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Submission Preparation Checklist

As part of the submission process, authors are required to check off their submission's compliance with all of the following items, and submissions may be returned to authors that do not adhere to these guidelines.
  • The submission has not been previously published, nor is it before another journal for consideration (or an explanation has been provided in Comments to the Editor).
  • The submission file is in OpenOffice, Microsoft Word, RTF, or WordPerfect document file format.
  • Where available, URLs for the references have been provided.
  • The text is single-spaced; uses a 12-point font; employs italics, rather than underlining (except with URL addresses); and all illustrations, figures, and tables are placed within the text at the appropriate points, rather than at the end.
  • The text adheres to the stylistic and bibliographic requirements outlined in the Author Guidelines, which is found in About the Journal.

Author Guidelines



Please follow the guidelines below in preparation of your manuscript.


Swedish Journal of Romanian Studies accepts several types of submissions:


  1. Article: Articles must provide an entirely original theoretical or empirical contribution and be previously unpublished. If they are considered appropriate for the journal, they will undergo a double blind review (anonymous authors and reviewers) by at least two reviewers. Detailed guidelines to authors of articles are provided below.


  1. Review Article: Review articles are independent articles discussing a published article (in SJRS or elsewhere). These are typically invited by SJRS editors, but may also be submitted spontaneously without invitation. Like all other articles, if a review article is considered appropriate for the journal, it will undergo a double blind review (anonymous authors and experts) by at least two experts.


  1. Book Review: Book reviews provide a critical review and brief discussion of a recent publication. They are relatively short submissions, typically around three-four pages long. They are generally invited by SJRS editors, but may also be submitted without invitation. Accepting book reviews is at the discretion of the Chief Editor alone, or in consultation with Associate Editors, depending on the situation, if the submission can be published without recourse to external reviewers.


  1. Proposal of a special issue: Proposals of special issues may be invited or submitted without invitation.


Your final manuscript should contain the following:


(1)                    Title

(2)                    Name(s) of the author(s)

(3)                    Affiliation of the author(s): In English OR in the language in which the paper is originally written AND in English

(4)                    Email ID

(5)                    Abstract

(6)                    Keywords

(7)                    Body of the text

(8)                    References



Length:             Length: 4500 - 9000 words

Paper size:       A4, Width: 21 pt. Height: 29.7 pt.

Margins:           Top 2.5 cm Bottom 2.5 cm Left 2.5 cm Right 2.5 cm

Font:                Times New Roman (12 pt.)


NB:      If a paper contains characters other than the Latin script, the author should provide the fonts.


Line spacing:    1

Alignment:       Justified

Page numbers:  Do not insert page numbers


(1) Title:                       bold capitals, centred, TNR (14 pt.)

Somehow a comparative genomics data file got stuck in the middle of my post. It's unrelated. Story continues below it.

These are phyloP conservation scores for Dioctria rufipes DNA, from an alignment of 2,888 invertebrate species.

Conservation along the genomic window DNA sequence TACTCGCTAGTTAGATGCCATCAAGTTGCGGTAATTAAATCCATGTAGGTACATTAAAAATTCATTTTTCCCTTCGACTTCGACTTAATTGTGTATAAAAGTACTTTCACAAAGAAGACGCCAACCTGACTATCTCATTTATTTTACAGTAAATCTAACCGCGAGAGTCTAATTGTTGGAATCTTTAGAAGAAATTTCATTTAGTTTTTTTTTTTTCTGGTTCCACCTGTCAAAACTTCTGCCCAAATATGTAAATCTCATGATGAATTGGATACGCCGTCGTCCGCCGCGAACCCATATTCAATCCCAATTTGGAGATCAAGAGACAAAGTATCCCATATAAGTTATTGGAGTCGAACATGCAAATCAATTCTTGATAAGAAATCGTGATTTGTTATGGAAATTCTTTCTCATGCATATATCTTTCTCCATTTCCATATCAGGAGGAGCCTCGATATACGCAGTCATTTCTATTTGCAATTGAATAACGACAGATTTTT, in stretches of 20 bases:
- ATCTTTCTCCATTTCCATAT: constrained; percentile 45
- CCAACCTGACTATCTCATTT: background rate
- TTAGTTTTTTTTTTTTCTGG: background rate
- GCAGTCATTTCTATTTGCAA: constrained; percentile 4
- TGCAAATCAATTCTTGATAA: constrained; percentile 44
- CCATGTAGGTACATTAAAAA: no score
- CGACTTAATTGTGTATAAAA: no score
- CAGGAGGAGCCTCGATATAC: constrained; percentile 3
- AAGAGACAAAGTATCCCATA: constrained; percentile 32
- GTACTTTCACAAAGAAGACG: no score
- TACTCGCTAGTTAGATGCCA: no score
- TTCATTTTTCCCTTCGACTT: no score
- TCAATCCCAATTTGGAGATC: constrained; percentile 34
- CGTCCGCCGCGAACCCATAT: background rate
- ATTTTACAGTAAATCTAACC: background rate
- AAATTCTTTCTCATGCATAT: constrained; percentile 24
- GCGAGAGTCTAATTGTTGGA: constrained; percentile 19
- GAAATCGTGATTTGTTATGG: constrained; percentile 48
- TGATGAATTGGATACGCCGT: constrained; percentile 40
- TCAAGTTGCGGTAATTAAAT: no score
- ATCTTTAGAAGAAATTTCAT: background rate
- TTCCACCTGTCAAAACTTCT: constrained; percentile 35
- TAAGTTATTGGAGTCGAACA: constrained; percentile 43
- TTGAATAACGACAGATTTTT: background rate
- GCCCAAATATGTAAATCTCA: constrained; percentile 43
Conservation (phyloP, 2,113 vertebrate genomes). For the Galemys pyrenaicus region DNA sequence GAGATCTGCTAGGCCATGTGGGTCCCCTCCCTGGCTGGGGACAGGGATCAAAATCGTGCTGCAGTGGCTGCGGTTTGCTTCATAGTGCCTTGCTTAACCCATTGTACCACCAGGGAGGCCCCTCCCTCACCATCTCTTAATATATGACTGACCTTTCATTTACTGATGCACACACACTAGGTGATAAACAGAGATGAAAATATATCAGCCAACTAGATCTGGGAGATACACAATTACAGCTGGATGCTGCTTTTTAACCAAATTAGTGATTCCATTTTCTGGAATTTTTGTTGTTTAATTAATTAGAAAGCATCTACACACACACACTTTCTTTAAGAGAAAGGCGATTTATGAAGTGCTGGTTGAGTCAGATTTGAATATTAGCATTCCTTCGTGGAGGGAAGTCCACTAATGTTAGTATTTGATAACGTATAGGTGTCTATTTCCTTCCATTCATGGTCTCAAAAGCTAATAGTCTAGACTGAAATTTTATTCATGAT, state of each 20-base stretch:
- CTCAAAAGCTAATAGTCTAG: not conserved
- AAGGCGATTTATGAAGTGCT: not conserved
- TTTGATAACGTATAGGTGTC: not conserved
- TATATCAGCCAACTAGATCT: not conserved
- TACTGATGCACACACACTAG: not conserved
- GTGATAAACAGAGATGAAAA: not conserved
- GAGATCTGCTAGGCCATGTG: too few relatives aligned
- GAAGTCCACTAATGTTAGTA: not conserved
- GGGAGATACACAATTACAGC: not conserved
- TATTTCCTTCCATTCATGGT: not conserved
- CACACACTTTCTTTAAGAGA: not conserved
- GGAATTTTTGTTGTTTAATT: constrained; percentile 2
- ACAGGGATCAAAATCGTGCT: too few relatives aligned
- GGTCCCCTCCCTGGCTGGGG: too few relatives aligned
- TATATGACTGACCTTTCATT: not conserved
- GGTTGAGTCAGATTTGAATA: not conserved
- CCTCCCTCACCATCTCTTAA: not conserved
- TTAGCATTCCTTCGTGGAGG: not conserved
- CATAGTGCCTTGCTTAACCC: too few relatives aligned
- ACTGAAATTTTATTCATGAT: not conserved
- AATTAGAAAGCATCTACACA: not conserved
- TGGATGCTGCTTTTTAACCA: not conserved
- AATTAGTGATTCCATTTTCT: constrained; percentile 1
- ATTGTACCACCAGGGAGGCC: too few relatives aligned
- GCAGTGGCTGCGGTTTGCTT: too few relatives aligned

(2) Author’s name:     2 lines below title, bold, centred, TNR (11 pt.)

(3) Affiliation:              below author’s name, regular font, TNR (11 pt.)

(4) Email ID:                2 lines below affiliation, regular font, TNR (11 pt.)

(5) Abstract

An abstract of max. 250 words should precede the body of the text (TNR, 11 pt.).

  • section label: “Abstract” - centred alignment and in bold, written on the first line of the page
  • text: below the section label, justified and written as a single paragraph


(6) Keywords

  • Written one line below the abstract.
  • Please include up to five keywordsnext to the entry Keywords(TNR, 11 pt.).
  • Lowercased (but capitalize proper nouns)
  • Each keyword separated by a semicolon and space
  • With ending punctuation after the final keyword
  • Listed in any order (not necessarily alphabetically)











Andra-Iulia URSA

Universitatea „1 Decembrie 1918” din Alba-Iulia

“1 Decembrie 1918” University of Alba-Iulia









These days, writing about untranslatability may seem courageous, as more and more voices associate this issue with translation incapacity and, instead, advocate for creative remedies or even reject such an instance. This study does not deal with a contemporary novel, nor does it have to do with a powerful textual space. However, we believe that translation theories mainly focus on analyses of a certain category of languages, and raise questions of discrepancies between subordinate and dominant cultures, a tendency which derives from the proneness of the international publishing industry to favour certain languages and types of writing. We are not aiming for a debate around the subject of publishing politics or endeavours, but rather we try to cast some light on the ambitious project of rendering vernacular into a powerful language. This paper deals with the work of a great Moldavian storyteller who contributes significantly to the enhancement of expressiveness through linguistic characteristics that occur informally. We hypothesize that the vibrant vernacular writing “Memories of my boyhood” creates potential instances of untranslatability, due to significant differences between the Romanian variety and English, not necessarily in the linguistic inventory but rather in the cognitive structures of the readership. Therefore, the case study focuses on how source text and target text readers infer meaning from interjections and terms of address, originally belonging to the Moldavian modes of expression. Although the translators re-create these short utterances, due to a lack of a similar background from the part of the receiving culture, we witness a limitation on conveying their original intentionality, emotion and plethora of meanings.